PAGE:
The clip begins with an elderly Salieri in the middle of the frame, and alternates to a youthful priest. The alternation continues as the two converse, aside from several shots that highlight Salieri in the midground as he plays some of his old songs on a piano. The only source of light is through a window behind Salieri. The light both illuminates him and lights up streaks of dust as it pours into the room. As he conducts a song playing in his head, the scene flashes back to a Rubenesque woman descending down a flight a stairs while singing opera. The singer is clad in white from head to foot, and stands out amongst the brown background. The scene then refocuses on a youthful Salieri as he conducts a full orchestra. As the song finishes, the scene flashes back to the elderly counterpart, reveling in his memory of past glory, illuminated by the light from the translucent window. The entire scene is distinguished by the oscillation between Salieri and his guest, each character being the sole subject of the frame when the camera turns to them.

The Mirror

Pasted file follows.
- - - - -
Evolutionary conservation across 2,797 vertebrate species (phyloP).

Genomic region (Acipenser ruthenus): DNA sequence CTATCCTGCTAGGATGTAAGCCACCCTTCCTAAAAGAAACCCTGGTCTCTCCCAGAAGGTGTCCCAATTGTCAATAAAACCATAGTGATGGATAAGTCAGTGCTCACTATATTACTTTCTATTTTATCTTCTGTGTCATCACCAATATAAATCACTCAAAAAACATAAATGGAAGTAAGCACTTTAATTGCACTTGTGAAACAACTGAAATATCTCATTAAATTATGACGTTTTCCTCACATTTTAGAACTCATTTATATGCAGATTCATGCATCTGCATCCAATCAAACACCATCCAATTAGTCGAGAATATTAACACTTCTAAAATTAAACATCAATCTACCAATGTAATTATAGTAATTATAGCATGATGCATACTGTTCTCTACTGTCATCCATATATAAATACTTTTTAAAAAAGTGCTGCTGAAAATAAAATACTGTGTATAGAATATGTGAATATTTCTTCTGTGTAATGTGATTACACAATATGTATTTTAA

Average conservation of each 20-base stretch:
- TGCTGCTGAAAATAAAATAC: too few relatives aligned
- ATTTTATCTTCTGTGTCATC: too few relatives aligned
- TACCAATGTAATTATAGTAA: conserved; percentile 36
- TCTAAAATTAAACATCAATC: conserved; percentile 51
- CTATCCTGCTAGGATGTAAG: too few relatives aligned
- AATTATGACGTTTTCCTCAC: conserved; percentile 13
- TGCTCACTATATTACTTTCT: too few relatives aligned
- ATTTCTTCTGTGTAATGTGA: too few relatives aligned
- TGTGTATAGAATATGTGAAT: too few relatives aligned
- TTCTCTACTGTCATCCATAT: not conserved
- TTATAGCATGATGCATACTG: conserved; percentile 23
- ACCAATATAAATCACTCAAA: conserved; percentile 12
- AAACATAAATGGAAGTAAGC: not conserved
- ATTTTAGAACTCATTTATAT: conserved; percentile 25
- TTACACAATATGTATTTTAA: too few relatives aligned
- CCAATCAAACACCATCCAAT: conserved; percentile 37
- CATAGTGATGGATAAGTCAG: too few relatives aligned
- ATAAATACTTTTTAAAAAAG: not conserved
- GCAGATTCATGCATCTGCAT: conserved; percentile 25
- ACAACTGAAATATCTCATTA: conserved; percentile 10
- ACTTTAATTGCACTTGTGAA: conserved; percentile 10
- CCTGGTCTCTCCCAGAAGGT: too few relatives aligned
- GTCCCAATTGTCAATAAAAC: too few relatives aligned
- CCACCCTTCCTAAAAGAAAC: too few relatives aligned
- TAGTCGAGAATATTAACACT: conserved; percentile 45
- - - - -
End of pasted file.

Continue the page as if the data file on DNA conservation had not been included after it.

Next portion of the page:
The scene opens with two young, bald boys leaving a dimly lit room furnished in all-wood furniture. A reverse tracking shot backs away from the scene, while keeping the original room in the frame for as long as possible. The camera then pans to the window of a door, and in the deep background, the two boys who originally left the room are seen at the front entrance. The only sound heard is the diagetic sound of a dog barking, and a man passionately calling out "Mikah". A hand-held camera follows a young boy as he walks out a back door. The camera slowly pans across from the house's porch, to center on a house in the background engulfed in flame. A woman stands in the foreground watching, and a man stands in the mid ground, both in silence. The boy goes out to join the woman. The only sound is of flames burning and rain falling onto the porch's overhang

Thursday, February 17, 2011

Top Movies of 2010

Of the ten films nominated for Best Picture, nearly all feature Hollywood all-stars. With the exceptions of Winter's Bone and The Social Network, the 83rd Acadmey Awards displays many familiar faces in some very good films. The 2010 class for Best Picture is overall strong, but lacks a clear front runner. I have seen almost all of the nominated films, the exceptions being 127 Hours and The Kids Are Alright.

8. Winter's Bone